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Thread: Utricularia and Genlisea

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    Agent of Chaos Wolfn's Avatar
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    Utricularia and Genlisea

    Well, I'm looking to buy my first terrestrial Utricularia and Genlisea soon. I have some quick questions:

    1) What would be the best method to view the traps? I'm thinking about growing them in a clear plastic cup so the traps would be visible.

    2) undrained container is best, correct?

    3) how much light would be best? I would like to grow them outside.
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    rattler's Avatar
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    clear plastic only works if yah also place it in something to block light otherwise algae grows and you wont see them anyway.....

    undrained.....drained in a tray done both.....i preferred drained in a tray though Utrics seem to live in a "grass is greener in the other pot" type of existence and are constantly trying to go visit their neighbors via the drain holes

    light....never grown them in full sun but they defiantly like light....
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    clippity-clip-clip Clue's Avatar
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    Genlisea Tips

    1) I grow them in a couple of different types of pots, namely ceramic, clear plastic, and green plastic. All are drained.

    2) My Genlisea clone likes it on the moist side, not waterlogged or dry.

    3) Genlisea are tropical plants, so use with caution outdoors. They like lots of light.

    I use a mixture of pure peat and keep them sitting in about 1/8 inch of water.


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    For terrestrial utrics:

    1. I would use tubberware. Or if you really want to, a glass container. This is what I have for my utrics (This is when I first repotting them, the traps have infested the tubberware now).



    2. Undrained or drained is fine. I prefer drained because the traps and leaves can slip out of the holes than just crowd up.

    3. They like light. I have some U. bisquamata in full Florida sun in some Sarracenia pots.
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    rattler's Avatar
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    i forgot to add one thing......most utrics dont care much about temps so long as they fall in the normal 65-85 range....granted some like it on the cooler end and some like it a lil warmer but i have usually noticed a growth spurt and flowering when the Genliseas hit the warmer end....infact i only flowered G. filliformis after i put a heating pad under the tank it was in and kept it at 95-98 day and in the 80's at night for a few weeks......had it for several years and it didnt flower until after a couple weeks of heat treatment....the other Genlisias i had didnt require it near that warm but i noticed they did slow their growth quite a bit when the house temps stayed in the 70's.....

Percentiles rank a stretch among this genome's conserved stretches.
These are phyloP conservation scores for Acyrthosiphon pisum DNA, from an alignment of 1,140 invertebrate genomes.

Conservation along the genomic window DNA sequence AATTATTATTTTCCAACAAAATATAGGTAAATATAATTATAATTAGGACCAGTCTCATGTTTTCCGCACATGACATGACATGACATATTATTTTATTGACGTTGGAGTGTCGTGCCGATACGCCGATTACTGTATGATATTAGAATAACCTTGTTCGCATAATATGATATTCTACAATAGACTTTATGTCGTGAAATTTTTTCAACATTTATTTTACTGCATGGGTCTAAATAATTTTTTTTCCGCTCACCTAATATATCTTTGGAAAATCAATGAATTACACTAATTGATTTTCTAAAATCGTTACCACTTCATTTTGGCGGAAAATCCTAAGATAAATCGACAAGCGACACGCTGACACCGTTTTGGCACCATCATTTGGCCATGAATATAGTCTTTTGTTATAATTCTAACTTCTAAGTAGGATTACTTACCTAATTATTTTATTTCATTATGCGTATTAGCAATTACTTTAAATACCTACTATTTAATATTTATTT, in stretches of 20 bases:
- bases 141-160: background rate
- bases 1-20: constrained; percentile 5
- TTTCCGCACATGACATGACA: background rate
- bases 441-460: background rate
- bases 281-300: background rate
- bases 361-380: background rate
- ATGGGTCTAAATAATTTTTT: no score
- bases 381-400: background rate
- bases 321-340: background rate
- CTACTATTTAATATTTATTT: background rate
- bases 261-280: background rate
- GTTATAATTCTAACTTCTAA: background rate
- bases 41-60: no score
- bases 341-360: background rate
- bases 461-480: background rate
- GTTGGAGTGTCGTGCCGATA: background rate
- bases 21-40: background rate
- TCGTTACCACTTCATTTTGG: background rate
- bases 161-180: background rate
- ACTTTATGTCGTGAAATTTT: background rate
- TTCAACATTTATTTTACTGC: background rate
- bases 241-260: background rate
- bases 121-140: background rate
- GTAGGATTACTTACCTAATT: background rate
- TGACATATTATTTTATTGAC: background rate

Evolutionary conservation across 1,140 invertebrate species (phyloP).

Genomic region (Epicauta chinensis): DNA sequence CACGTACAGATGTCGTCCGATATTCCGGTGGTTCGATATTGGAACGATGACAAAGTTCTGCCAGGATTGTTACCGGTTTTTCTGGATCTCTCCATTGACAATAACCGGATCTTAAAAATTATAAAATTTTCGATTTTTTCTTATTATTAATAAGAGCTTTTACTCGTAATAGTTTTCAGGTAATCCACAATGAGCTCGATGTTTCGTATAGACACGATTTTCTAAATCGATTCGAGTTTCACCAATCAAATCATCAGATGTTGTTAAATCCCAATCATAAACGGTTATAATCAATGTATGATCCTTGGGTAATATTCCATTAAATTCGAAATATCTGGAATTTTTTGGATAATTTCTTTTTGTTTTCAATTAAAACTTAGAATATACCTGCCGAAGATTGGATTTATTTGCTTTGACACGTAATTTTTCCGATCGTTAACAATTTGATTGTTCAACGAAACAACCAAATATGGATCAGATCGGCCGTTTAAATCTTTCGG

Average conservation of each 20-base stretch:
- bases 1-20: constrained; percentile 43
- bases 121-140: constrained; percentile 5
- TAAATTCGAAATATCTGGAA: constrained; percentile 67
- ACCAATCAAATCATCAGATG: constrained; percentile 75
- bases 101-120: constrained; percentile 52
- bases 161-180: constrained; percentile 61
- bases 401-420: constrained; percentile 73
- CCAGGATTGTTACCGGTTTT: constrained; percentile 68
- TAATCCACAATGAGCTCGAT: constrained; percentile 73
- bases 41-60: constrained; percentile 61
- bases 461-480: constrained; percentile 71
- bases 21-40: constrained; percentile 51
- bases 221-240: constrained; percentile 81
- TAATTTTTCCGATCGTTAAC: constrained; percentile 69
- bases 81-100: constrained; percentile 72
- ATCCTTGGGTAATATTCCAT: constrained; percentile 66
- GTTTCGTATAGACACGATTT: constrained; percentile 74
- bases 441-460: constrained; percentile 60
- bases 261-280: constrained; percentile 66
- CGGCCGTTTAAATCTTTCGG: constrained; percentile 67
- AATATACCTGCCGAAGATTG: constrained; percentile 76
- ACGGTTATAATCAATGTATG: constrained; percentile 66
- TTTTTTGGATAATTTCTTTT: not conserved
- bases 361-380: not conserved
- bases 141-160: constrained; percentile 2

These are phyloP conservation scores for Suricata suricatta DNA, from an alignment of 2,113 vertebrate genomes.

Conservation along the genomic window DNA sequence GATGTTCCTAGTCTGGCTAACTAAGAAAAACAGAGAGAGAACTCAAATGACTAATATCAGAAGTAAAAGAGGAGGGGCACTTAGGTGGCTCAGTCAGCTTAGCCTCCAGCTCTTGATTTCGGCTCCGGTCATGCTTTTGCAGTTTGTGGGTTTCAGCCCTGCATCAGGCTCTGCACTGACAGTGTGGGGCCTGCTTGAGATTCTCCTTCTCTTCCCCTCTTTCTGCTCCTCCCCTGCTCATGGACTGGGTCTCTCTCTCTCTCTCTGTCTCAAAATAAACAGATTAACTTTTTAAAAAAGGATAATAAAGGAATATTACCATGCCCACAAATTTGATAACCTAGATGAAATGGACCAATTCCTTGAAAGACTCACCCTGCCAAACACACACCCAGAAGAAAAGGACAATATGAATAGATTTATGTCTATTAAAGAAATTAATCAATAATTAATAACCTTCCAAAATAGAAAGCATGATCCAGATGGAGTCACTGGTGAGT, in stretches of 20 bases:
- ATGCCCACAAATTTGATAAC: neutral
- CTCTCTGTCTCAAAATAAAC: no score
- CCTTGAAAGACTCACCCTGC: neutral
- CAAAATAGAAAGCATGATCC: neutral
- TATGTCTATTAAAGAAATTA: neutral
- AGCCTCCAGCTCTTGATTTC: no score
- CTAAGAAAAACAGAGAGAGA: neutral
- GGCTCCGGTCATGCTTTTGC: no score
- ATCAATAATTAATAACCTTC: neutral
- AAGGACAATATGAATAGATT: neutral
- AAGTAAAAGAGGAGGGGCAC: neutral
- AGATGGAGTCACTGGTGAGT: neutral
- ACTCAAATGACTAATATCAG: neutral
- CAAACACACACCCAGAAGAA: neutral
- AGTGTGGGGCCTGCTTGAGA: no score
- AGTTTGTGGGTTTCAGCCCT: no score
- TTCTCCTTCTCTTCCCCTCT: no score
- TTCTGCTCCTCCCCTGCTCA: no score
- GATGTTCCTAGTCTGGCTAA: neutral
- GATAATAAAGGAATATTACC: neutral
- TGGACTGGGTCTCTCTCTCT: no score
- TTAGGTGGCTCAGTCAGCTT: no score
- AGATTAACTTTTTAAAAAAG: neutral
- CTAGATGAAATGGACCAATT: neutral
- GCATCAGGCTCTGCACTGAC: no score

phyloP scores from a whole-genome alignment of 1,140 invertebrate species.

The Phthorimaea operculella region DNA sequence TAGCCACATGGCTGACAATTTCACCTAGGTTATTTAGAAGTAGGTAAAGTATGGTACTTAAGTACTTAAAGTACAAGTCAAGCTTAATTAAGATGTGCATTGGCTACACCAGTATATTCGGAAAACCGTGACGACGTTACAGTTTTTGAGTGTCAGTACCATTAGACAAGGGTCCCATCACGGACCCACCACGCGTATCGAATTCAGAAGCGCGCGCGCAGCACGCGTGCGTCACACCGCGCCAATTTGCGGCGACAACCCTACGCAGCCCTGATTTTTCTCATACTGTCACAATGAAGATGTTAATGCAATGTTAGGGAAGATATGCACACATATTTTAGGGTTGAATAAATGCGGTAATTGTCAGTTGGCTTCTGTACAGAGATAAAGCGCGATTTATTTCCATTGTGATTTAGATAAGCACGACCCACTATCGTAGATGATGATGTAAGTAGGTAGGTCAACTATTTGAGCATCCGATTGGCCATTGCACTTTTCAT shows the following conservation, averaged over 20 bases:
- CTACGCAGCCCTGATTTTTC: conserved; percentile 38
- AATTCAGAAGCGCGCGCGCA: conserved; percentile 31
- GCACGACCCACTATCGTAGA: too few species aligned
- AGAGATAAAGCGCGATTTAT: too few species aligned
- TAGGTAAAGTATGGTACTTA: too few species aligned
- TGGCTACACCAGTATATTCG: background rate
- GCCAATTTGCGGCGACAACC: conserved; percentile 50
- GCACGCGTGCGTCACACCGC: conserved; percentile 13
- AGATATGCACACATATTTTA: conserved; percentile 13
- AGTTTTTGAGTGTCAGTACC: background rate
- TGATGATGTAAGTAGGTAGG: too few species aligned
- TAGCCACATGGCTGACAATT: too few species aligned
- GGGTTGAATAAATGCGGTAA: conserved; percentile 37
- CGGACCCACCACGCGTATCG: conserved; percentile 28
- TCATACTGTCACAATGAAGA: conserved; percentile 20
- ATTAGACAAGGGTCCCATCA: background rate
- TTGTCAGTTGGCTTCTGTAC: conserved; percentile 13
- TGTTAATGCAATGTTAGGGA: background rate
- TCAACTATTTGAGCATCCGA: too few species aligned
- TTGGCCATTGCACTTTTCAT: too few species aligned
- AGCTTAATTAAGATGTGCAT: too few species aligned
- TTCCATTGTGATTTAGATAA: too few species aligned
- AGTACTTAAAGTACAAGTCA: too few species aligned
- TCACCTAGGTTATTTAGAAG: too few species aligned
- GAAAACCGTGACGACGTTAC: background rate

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    Here is what I found worked best for me after growing these for years.

    The vast majority of terrestrial Utrics prefer either a pure peat media or a media of peat and a larger grade grit. My final mix was peat/APS in a 1/1 ratio. I grew them in tall style pots (6cm x 6cm x 10cm) in a 10 gallon tank. I would water to the point that the water was just over the top of the pots and then I would not water again until the water was gone. Depending on the time of year that could take anywhere from a few weeks to a few months. I had this tank out on my deck (under about 50% shade) in the warmer months and in my sunroom (under twin tubes) during winter. Temps were basically whatever the outside temps were except I would heat my sunroom just enough to keep it from hitting freezing. Because they are so low growing and usually shaded by taller plants, most terrestrial Utrics do better without full on sun. They can condition up to it but it is best to start them at something like 50-70% shade and then slowly work up to brighter conditions. Only 2 species did not grow well for me under these conditions: U. tricolor and U. fulva.

    For Genlisea. With one exception I found these would grow best under highland conditions. Preferred media was LFS. Potting and watering were basically the same as the terrestrial Utrics... Pot in 10g tanks, fill and let dry... Genlisea do not like really strong light so if you are growing outside you will need 50% shade. The one exception to my typical conditions was, like rattler said, G. filiformis. It likes it hot so it grows in my hot box tank where I grow petiolaris Drosera.

    If you want to see traps your best bet is to use those net type pots they use for orchids/water lilies. This technique is better for Genlisea than Utrics, mostly just cause Genlisea have large traps and grow in a definite outward pattern where as Utrics just do whatever they want. I would put these pots in the same conditions as my others and in 3-12 months I would see traps growing out.
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